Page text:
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Copyrights and Wrongs

April 2, 2010
by Lygia Navarro

In theory, copyright protection should be straightforward: Writers and other creators are entitled to exclusive control over their intellectual property. But two Boalt graduates say in a new study published in Santa Clara Computer and High Technology Law Journal that digital-age battles over intellectual property rights are sometimes neither simple nor straightforward.

Consider this gray area: You finish reading a new novel and decide to critique it on your blog. You include snippets of text from the book and an image of the book’s cover. Your review is not exactly glowing. A few days later, the page has disappeared and you have no idea why—you didn’t receive any notice from the site hosting your blog or from the novelist.

According to the study’s authors, Laura Quilter, J.D. ’03, a fellow at Boalt, and Jennifer Urban, J.D. ’00, who now teaches at USC, this is not uncommon. They examined nearly 900 notices demanding that Web content be removed. Under the 1998 Digital Millennium Copyright Act, these notices are sent to the relevant online service providers, who must comply or risk legal action. They found that 30 percent of notices that demanded takedown were legally questionable. These included complaints about material such as recipes and golf handicaps, which can’t be copyrighted, and uses of copyrighted material that fall into the realm of allowable fair use, such as including text from a novel in a review. The pair also discovered that 57 percent of notices regarding indexing in Google "were sent by businesses targeting apparent competitors."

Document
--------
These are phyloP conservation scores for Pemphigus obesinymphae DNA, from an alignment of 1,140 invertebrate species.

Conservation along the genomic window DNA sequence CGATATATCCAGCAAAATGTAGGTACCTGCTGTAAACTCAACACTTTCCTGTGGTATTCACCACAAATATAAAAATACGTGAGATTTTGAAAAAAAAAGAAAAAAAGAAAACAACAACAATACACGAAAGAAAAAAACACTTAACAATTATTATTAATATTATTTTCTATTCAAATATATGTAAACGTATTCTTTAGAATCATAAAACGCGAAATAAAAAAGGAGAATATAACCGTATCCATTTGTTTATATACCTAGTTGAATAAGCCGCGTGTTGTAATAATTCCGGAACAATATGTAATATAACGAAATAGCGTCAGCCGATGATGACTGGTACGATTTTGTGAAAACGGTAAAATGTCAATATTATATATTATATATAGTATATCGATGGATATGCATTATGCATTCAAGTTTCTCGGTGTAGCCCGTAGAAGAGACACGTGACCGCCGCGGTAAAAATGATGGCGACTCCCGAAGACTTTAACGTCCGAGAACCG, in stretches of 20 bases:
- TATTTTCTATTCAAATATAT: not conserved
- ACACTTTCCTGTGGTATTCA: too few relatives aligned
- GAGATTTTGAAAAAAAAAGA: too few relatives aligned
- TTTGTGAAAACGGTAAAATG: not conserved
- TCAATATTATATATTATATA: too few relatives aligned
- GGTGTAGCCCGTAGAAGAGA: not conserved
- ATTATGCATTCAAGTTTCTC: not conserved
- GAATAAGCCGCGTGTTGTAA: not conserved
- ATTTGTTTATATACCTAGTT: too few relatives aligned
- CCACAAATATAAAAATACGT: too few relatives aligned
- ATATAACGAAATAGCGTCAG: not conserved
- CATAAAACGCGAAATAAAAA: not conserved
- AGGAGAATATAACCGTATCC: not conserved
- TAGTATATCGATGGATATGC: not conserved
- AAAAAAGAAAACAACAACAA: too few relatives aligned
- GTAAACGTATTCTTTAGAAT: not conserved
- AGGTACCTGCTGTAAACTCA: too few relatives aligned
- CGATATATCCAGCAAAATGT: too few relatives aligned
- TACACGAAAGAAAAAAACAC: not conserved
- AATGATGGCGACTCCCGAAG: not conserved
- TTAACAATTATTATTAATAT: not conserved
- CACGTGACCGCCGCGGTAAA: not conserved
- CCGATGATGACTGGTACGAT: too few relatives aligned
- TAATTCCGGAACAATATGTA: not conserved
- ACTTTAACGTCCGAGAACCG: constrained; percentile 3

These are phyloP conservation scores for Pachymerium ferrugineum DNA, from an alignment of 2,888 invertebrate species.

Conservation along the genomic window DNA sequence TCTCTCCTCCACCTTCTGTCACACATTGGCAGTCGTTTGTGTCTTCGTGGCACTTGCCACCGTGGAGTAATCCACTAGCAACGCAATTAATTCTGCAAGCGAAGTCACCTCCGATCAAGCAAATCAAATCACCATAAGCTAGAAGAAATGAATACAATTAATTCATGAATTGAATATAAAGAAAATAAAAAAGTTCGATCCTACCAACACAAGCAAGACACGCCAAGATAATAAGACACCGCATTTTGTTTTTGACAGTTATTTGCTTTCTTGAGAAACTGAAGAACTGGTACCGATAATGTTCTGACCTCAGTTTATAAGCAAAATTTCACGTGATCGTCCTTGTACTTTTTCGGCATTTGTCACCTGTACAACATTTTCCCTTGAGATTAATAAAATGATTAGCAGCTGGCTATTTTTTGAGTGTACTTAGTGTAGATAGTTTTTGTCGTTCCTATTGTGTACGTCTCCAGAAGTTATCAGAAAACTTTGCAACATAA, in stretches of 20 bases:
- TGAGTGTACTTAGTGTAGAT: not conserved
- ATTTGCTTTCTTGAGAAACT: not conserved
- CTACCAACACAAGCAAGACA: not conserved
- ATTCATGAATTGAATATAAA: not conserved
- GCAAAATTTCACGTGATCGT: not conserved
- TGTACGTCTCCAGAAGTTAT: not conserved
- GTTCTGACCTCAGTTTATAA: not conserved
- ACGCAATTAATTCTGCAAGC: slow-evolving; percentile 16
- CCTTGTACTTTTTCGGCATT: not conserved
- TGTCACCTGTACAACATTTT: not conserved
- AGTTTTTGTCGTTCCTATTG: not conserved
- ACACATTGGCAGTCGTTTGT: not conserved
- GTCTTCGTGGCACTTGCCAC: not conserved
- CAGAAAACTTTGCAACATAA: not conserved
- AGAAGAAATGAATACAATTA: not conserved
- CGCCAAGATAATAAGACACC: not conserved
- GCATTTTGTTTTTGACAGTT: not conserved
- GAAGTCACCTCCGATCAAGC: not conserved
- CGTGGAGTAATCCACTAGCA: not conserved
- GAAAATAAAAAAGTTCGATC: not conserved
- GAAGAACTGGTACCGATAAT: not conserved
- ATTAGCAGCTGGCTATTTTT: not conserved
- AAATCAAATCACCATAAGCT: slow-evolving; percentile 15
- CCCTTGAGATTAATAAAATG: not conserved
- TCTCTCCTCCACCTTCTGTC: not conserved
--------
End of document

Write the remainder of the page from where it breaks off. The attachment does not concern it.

Quilter says copyright owners "are given a tremendous amount of power, even if they don’t completely understand their own rights and the rights of other people." Because there is no organized policing of Cyberspace, she says, copyright owners can often issue what amounts to "a temporary restraining order or even a permanent injunction on what could be First Amendment-protected speech." She hopes the study will inform debates about protecting free expression as new technologies emerge.

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